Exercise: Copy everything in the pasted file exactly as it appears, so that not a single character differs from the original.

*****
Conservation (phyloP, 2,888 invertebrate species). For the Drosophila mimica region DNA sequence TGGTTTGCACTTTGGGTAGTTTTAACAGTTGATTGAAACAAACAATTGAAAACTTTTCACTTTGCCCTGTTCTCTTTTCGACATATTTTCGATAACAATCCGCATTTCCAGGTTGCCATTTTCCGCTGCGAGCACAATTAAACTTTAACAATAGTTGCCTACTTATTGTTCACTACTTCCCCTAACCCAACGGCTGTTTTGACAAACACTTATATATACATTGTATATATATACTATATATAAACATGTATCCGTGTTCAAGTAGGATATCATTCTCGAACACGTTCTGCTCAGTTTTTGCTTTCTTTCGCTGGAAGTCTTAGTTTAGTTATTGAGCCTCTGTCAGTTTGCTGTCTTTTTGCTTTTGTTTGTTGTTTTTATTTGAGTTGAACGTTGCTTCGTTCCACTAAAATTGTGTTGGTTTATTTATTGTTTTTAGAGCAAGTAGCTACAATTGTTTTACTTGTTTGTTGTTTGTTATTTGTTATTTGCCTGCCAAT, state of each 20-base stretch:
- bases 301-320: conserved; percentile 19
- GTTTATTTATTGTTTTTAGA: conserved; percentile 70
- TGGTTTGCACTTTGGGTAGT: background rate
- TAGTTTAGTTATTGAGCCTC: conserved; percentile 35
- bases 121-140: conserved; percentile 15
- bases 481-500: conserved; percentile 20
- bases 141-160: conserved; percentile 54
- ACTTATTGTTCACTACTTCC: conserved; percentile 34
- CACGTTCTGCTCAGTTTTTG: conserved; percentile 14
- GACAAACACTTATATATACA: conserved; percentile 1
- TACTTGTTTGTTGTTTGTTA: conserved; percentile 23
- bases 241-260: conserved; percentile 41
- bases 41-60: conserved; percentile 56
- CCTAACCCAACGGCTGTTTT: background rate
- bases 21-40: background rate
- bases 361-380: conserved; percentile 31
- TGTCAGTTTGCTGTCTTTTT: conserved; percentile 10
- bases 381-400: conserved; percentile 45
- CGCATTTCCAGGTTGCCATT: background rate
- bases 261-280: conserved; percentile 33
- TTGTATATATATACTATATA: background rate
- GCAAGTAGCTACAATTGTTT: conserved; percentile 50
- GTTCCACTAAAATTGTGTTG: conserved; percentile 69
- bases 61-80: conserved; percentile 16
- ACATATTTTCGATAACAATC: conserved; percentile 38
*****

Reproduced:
Conservation (phyloP, 2,888 invertebrate species). For the Drosophila mimica region DNA sequence TGGTTTGCACTTTGGGTAGTTTTAACAGTTGATTGAAACAAACAATTGAAAACTTTTCACTTTGCCCTGTTCTCTTTTCGACATATTTTCGATAACAATCCGCATTTCCAGGTTGCCATTTTCCGCTGCGAGCACAATTAAACTTTAACAATAGTTGCCTACTTATTGTTCACTACTTCCCCTAACCCAACGGCTGTTTTGACAAACACTTATATATACATTGTATATATATACTATATATAAACATGTATCCGTGTTCAAGTAGGATATCATTCTCGAACACGTTCTGCTCAGTTTTTGCTTTCTTTCGCTGGAAGTCTTAGTTTAGTTATTGAGCCTCTGTCAGTTTGCTGTCTTTTTGCTTTTGTTTGTTGTTTTTATTTGAGTTGAACGTTGCTTCGTTCCACTAAAATTGTGTTGGTTTATTTATTGTTTTTAGAGCAAGTAGCTACAATTGTTTTACTTGTTTGTTGTTTGTTATTTGTTATTTGCCTGCCAAT, state of each 20-base stretch:
- bases 301-320: conserved; percentile 19
- GTTTATTTATTGTTTTTAGA: conserved; percentile 70
- TGGTTTGCACTTTGGGTAGT: background rate
- TAGTTTAGTTATTGAGCCTC: conserved; percentile 35
- bases 121-140: conserved; percentile 15
- bases 481-500: conserved; percentile 20
- bases 141-160: conserved; percentile 54
- ACTTATTGTTCACTACTTCC: conserved; percentile 34
- CACGTTCTGCTCAGTTTTTG: conserved; percentile 14
- GACAAACACTTATATATACA: conserved; percentile 1
- TACTTGTTTGTTGTTTGTTA: conserved; percentile 23
- bases 241-260: conserved; percentile 41
- bases 41-60: conserved; percentile 56
- CCTAACCCAACGGCTGTTTT: background rate
- bases 21-40: background rate
- bases 361-380: conserved; percentile 31
- TGTCAGTTTGCTGTCTTTTT: conserved; percentile 10
- bases 381-400: conserved; percentile 45
- CGCATTTCCAGGTTGCCATT: background rate
- bases 261-280: conserved; percentile 33
- TTGTATATATATACTATATA: background rate
- GCAAGTAGCTACAATTGTTT: conserved; percentile 50
- GTTCCACTAAAATTGTGTTG: conserved; percentile 69
- bases 61-80: conserved; percentile 16
- ACATATTTTCGATAACAATC: conserved; percentile 38